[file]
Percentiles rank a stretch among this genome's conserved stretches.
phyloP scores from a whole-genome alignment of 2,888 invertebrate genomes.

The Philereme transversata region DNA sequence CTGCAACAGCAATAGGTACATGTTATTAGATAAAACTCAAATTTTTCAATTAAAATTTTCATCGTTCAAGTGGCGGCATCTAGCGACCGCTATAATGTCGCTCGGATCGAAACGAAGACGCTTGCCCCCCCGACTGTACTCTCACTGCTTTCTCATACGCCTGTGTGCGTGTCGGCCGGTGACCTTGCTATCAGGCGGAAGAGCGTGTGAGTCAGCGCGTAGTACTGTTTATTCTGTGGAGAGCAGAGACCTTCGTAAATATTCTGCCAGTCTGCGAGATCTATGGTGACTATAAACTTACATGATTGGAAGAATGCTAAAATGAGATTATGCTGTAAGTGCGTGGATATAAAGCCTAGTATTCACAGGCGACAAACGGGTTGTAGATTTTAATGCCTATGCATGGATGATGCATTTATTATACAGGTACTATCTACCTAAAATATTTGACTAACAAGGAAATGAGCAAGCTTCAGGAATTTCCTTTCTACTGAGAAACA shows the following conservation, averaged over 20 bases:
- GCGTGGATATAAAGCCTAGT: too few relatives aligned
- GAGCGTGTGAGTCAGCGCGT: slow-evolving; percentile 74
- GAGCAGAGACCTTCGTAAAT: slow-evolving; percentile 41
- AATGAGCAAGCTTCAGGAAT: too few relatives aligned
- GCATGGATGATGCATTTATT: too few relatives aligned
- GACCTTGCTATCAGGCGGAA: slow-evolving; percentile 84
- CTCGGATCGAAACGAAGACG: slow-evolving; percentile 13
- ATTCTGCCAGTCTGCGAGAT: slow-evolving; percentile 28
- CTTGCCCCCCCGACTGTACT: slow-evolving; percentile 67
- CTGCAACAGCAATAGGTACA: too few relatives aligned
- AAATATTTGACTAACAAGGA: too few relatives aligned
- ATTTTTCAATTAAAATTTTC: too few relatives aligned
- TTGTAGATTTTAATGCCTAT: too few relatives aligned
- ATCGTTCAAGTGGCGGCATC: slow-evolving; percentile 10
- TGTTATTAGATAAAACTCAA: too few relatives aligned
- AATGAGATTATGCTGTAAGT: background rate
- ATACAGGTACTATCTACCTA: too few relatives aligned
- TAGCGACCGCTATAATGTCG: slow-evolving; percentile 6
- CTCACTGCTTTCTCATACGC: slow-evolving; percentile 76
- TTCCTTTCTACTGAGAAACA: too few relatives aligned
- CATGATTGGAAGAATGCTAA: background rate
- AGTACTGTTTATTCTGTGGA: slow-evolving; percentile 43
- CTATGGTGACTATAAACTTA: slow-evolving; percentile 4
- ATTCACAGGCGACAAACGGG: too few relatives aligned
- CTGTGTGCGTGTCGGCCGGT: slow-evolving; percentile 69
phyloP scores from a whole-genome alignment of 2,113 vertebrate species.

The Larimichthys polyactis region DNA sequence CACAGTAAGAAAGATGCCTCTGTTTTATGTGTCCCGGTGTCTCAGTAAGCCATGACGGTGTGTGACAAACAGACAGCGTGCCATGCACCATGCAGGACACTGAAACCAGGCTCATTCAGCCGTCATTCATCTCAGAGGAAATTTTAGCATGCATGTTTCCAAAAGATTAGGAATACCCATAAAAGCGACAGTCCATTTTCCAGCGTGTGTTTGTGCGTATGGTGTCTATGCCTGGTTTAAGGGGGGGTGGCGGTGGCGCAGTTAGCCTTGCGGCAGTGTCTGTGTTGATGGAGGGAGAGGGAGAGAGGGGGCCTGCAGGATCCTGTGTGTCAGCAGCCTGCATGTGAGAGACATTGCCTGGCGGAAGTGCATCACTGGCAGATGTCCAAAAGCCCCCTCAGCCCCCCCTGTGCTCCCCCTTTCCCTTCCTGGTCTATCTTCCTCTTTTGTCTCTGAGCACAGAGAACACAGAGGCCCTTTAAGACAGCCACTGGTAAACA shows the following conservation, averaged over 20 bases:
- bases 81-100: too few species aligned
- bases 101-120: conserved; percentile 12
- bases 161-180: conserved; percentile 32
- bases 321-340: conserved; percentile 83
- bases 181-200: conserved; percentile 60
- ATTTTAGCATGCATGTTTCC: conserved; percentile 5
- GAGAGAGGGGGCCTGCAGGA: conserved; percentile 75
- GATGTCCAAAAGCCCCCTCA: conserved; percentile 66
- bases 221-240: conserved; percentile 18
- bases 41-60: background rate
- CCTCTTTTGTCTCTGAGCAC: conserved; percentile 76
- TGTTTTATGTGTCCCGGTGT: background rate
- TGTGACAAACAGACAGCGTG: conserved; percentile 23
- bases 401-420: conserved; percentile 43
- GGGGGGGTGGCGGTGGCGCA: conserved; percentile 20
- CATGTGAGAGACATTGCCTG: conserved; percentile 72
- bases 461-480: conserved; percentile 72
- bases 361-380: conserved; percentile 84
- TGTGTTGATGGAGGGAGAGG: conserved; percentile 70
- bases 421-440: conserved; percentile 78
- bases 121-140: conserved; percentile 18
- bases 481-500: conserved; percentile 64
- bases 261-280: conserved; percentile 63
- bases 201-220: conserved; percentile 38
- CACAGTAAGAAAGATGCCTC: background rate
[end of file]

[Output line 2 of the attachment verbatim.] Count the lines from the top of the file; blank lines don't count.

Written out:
phyloP scores from a whole-genome alignment of 2,888 invertebrate genomes.